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The Sears Silvertone Microphone
This is the microphone that Dad put in front of my face all those years ago. It was originally a carbon button mic, probably for Sears made by Electrovoice.

An Introduction

Updated 25 July 2004

I have always been fascinated with radio. It began over 50 years ago, when I was about two years old. My father put in front of my face the carbon microphone that was part of our Sears Silvertone family radio console and asked me to say something. Being much more contextual then than I am now, I said "There's a radio station in there." I knew it then as truth. There always was.
   You see, Dad's voice came out of that huge veneer box every day. It was to my young mind as if my father magically had become a miniature announcer in a miniature radio station that was part of the innards of that console. Of course, as I grew older, I came to understand just how all that magic worked.
   When Sputnik began circling my world on that October day in 1957, I heard the news on an old Zenith five-tuber that my parents eventually moved from the kitchen to my bedroom. Around 1957, Dad took me downtown to Custom Electronics,  the local radio store, and plunked down $71.75 for a Hallicrafters S38E short wave receiver. The entire world opened up for me with that radio. I could hear voices from other countries, voices in foreign languages, music, philosophies, religions and the extended thought of a global community.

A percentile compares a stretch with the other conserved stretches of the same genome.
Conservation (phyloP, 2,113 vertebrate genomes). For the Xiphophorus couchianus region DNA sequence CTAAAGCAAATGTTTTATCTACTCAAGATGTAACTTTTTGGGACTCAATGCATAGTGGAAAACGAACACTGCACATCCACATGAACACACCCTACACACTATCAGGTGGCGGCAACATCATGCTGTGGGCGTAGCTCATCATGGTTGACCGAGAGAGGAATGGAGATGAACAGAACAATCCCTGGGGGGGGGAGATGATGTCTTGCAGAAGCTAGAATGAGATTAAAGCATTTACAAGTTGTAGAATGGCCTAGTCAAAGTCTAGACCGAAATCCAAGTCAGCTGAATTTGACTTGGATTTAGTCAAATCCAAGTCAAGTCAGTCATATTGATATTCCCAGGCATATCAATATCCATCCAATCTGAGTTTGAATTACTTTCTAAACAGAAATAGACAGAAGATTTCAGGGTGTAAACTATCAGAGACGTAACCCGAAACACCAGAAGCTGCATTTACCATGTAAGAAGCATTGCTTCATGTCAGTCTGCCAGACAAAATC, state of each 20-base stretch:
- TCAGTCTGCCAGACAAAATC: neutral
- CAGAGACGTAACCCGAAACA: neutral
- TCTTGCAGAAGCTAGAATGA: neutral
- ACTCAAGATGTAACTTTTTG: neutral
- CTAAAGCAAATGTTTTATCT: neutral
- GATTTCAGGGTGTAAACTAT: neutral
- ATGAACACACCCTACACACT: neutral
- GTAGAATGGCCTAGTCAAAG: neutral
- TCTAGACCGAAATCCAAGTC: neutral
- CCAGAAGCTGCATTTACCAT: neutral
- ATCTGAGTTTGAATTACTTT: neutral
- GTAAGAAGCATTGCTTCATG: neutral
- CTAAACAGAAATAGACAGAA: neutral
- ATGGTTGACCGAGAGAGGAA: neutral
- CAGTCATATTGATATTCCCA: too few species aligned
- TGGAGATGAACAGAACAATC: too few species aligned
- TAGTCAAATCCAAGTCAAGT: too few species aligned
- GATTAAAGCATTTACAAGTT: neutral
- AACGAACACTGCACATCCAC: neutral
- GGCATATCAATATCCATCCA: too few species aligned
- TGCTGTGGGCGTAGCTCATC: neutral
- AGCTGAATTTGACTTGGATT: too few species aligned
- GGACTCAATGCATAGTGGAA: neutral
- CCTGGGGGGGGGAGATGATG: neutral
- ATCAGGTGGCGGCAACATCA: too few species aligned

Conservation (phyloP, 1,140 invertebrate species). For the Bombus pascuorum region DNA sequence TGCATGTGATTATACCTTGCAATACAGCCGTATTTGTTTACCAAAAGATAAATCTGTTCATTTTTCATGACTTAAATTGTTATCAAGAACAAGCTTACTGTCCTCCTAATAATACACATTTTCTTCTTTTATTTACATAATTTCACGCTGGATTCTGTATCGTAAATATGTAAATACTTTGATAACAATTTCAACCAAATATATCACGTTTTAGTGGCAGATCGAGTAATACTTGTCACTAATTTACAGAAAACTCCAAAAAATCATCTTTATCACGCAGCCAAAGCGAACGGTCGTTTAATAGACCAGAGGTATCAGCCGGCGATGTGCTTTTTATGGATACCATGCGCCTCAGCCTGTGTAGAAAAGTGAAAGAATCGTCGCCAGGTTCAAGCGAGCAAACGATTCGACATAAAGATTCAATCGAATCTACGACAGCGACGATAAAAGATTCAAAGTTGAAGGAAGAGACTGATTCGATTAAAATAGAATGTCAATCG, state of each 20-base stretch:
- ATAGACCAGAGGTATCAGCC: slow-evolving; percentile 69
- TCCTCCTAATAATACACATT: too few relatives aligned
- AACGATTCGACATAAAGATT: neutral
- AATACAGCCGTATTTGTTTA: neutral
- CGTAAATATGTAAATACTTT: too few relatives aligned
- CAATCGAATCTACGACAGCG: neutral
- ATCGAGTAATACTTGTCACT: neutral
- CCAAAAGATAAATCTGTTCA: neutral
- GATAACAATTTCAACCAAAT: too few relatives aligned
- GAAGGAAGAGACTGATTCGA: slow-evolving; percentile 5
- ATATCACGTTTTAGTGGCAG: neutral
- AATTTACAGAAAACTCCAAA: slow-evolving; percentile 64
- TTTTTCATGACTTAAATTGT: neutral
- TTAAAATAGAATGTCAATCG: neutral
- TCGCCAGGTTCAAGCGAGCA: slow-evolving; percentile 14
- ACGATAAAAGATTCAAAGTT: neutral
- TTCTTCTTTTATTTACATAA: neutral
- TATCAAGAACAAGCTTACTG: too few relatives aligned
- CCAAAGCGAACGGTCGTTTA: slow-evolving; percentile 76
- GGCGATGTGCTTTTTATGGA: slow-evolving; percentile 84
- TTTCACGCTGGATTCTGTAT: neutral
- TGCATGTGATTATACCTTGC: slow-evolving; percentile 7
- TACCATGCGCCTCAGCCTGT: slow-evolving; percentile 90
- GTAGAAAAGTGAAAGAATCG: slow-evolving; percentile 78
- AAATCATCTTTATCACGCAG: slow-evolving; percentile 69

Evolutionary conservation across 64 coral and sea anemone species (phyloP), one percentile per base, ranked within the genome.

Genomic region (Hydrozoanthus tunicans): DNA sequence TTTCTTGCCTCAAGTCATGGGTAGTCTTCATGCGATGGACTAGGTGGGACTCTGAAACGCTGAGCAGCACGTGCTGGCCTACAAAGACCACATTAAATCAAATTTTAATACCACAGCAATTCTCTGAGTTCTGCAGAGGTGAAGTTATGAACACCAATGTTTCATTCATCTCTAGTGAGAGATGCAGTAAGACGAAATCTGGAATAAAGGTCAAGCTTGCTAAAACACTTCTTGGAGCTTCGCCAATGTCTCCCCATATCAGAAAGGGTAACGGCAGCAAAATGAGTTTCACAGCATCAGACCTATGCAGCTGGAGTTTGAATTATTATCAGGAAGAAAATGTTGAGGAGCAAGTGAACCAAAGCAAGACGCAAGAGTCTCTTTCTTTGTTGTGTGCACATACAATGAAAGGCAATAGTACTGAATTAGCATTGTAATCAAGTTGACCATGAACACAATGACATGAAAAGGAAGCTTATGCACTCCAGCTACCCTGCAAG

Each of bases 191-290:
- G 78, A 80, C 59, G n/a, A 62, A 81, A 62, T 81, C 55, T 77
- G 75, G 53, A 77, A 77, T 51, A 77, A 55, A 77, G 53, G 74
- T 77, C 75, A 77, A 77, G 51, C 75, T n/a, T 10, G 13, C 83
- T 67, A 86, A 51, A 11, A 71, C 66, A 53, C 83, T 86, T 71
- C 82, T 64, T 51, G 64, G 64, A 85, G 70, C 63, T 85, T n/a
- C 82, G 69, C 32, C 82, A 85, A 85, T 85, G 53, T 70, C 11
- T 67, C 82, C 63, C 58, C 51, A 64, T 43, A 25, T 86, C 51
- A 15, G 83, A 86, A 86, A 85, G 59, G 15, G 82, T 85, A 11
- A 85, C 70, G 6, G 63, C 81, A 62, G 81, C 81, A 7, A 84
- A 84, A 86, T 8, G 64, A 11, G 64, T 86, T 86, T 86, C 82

In the end, I came to speak Spanish with a Cuban accent, played tenor and alto sax with local jazz groups on "the black side of town," got two free copies of Chairman Mao's Thought and, by the beginning of 1966, forgot all about that magical radio station that hid inside the box, all its politics and music and Mexican beer commercials replaced by hippie hedonism.
   By 1968 I was in the US Navy, sent off to Norfolk, Virginia, to learn how radio teletype and cryptographic equipment worked in the defense of all the things that radio had taught me . . . or made me question.
    In Puerto Rico, I got interested in amateur radio again. I built a Heathkit receiver and transmitter and got my first ham radio licence. I talked to people in Sweden, Russia, France and  England. By the time I got orders sending me to the USS Saratoga, I was hooked, deepfried & wrapped in radio.
    When I got out of the Navy in 1972, I eventually ended up on the production line of the R.L. Drake Company,  testing, repairing and turning out 20 high-performance amateur radio transceivers a day. That led me to the job I have now, working in the educational media department of the same university from which I went to join the navy.
    There's a radio station in there . . . which leads to the next page.





Copyright 2004 Nils R. Bull Young